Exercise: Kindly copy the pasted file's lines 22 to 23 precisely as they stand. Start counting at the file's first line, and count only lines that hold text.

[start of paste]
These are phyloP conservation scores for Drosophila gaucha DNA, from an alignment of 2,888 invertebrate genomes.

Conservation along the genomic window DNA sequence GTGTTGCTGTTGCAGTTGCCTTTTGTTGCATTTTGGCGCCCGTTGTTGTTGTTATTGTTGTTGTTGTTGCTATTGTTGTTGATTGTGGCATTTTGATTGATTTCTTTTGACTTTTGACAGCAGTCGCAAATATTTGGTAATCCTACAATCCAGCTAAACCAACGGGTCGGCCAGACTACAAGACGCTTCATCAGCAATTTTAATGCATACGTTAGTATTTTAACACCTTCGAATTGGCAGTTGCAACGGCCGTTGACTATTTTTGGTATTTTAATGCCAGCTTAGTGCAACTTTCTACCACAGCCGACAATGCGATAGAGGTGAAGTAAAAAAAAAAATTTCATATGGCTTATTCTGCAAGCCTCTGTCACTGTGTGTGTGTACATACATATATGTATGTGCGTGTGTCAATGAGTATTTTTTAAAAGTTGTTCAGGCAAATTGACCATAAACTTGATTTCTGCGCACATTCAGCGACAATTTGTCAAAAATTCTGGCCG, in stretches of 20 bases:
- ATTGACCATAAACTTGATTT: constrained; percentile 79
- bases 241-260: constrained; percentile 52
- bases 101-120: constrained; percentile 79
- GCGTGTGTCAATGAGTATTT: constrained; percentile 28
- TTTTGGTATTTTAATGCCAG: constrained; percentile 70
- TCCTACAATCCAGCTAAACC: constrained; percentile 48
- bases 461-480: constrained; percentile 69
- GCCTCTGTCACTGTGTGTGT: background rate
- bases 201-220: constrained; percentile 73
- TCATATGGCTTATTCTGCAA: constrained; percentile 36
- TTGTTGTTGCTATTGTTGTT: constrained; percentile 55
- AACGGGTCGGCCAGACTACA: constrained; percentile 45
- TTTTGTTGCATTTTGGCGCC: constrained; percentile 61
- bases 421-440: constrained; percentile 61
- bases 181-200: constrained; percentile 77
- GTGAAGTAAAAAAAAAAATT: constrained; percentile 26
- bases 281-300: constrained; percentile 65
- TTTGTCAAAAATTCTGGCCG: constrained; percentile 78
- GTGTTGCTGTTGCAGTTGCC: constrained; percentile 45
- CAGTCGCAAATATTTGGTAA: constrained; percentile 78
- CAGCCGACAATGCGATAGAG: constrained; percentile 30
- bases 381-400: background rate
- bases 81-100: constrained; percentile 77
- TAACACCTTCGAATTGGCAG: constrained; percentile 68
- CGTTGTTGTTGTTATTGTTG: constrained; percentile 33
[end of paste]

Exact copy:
- CAGTCGCAAATATTTGGTAA: constrained; percentile 78
- CAGCCGACAATGCGATAGAG: constrained; percentile 30